Andrea

I mean, yeah, and you’ve experienced, you have amazing stories, and you start, you have your three boys. I have my four girls, and I mean, you have your children. Start following those footsteps, too, and everybody around you wants that. And if they are more of a homebody, they still, like, oh, man. They start getting hungry and want to go on adventures, OK?

John

Yeah, and I love that you have discussed this with your children, but whether children or adults is one of life’s most significant lessons. I learned overseas and even made a tongue-in-cheek joke that I don’t think anybody should be allowed to vote until they go to the country with a handle on the political system they want to vote for. 

That would solve a lot of problems right there. Hey, go live in that country with that political system. Then, you can come back and vote. And people are like, you can’t do that. And I’m like, we should do that, you know.

Andrea

I feel you on that. You know, right after I left the military when I went to Cuba. In 2015. One of the intentions there was to explore their school system. The University of Havana has an awesome medical and academic system. 

But what you’re saying is very true. Because when I went there, I loved the people. But you learn one of the reasons why they’re so skilled. They’re made, too, in some way, shape, or form, and that’s the route you will take. 

That’s what you choose when there is a moment to choose to learn so much about the system. You’re thinking about why it’s excelling, and I’ll tell you, we even cut our trip short because I was not only overwhelmed like, alright, I’m out of here. I’m not. I’m not proceeding here, and I didn’t enjoy it there as much as I wanted to. I hate to say it because, again, the people were great. There were many amazing experiences still, but uh, for sure.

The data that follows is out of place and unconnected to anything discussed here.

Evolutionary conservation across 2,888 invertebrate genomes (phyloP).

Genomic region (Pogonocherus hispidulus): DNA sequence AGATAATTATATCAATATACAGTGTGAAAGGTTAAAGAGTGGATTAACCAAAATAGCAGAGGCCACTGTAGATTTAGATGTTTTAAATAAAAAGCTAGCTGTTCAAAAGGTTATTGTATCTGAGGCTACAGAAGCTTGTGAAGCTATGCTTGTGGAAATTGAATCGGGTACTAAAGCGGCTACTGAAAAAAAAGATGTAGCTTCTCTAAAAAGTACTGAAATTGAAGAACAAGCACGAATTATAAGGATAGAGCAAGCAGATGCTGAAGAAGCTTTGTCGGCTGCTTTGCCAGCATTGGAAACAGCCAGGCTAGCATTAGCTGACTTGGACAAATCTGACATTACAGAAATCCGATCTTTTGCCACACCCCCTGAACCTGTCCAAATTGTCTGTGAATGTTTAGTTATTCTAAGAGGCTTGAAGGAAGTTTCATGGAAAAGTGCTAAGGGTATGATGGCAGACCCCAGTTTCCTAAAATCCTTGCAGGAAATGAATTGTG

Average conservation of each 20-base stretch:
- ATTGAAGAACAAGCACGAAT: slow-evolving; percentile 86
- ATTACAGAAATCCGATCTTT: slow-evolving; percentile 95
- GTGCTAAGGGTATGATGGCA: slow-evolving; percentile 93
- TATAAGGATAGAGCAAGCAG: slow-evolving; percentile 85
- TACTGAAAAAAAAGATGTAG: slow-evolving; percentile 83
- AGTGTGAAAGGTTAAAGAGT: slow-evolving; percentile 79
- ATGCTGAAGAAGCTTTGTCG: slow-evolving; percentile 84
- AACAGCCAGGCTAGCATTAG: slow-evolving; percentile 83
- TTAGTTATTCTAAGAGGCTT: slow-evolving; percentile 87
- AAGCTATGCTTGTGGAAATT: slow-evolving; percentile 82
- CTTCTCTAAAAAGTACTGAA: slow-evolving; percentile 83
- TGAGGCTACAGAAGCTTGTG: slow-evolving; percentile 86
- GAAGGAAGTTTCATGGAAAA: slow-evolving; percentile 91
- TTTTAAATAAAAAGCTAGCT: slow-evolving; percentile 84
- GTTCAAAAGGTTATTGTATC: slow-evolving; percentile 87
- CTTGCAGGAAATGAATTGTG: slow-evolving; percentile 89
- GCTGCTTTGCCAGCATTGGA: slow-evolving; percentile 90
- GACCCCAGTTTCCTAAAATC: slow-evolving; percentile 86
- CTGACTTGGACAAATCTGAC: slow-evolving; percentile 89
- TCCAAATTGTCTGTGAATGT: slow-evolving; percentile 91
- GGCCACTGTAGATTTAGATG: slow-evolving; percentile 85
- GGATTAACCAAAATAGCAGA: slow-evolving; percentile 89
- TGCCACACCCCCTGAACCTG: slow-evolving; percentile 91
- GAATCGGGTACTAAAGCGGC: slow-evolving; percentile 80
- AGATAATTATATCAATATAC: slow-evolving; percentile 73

If you go to a different country and one of the intentions, when you are knowledge seeking, is to see what’s up, is this really what I want or think I’m thinking about, you will be blown away. You will be blown away by why it’s not working.

John

That happens a lot. As we’re sitting here talking, one of the things that’s kind of popped into my head a couple of times is. What books did you read to help you get where you’re at? I’m not talking about education, but more of a mindset. What were the types of things that you were consuming? That helped you get onto this path of time and financial freedom to live your life your way.

Andrea

Oh, I love that question. I have—read over 300 self-help books. The first one released at the trajectory for that was called Well Done, and a teacher introduced it to me when I was young. It was about relationship building. There are several versions of that book, and the reason is so amazing. Besides that, wasn’t it? It’s that I didn’t even know that there was self-development. I didn’t know that. That was like a certain thing, not just an industry. I mean, like that, that was a thing. Like I read the Bible and things like that, you know, but it. It is the number of skills you have and how you can build your mind. Rewire your mind and reprogram different aspects of your life after I read that book. And so, it’s well done. Like a whale. Not well done. Well done, and well done. And they’re different virgins.

John

Oh, well done.

Andrea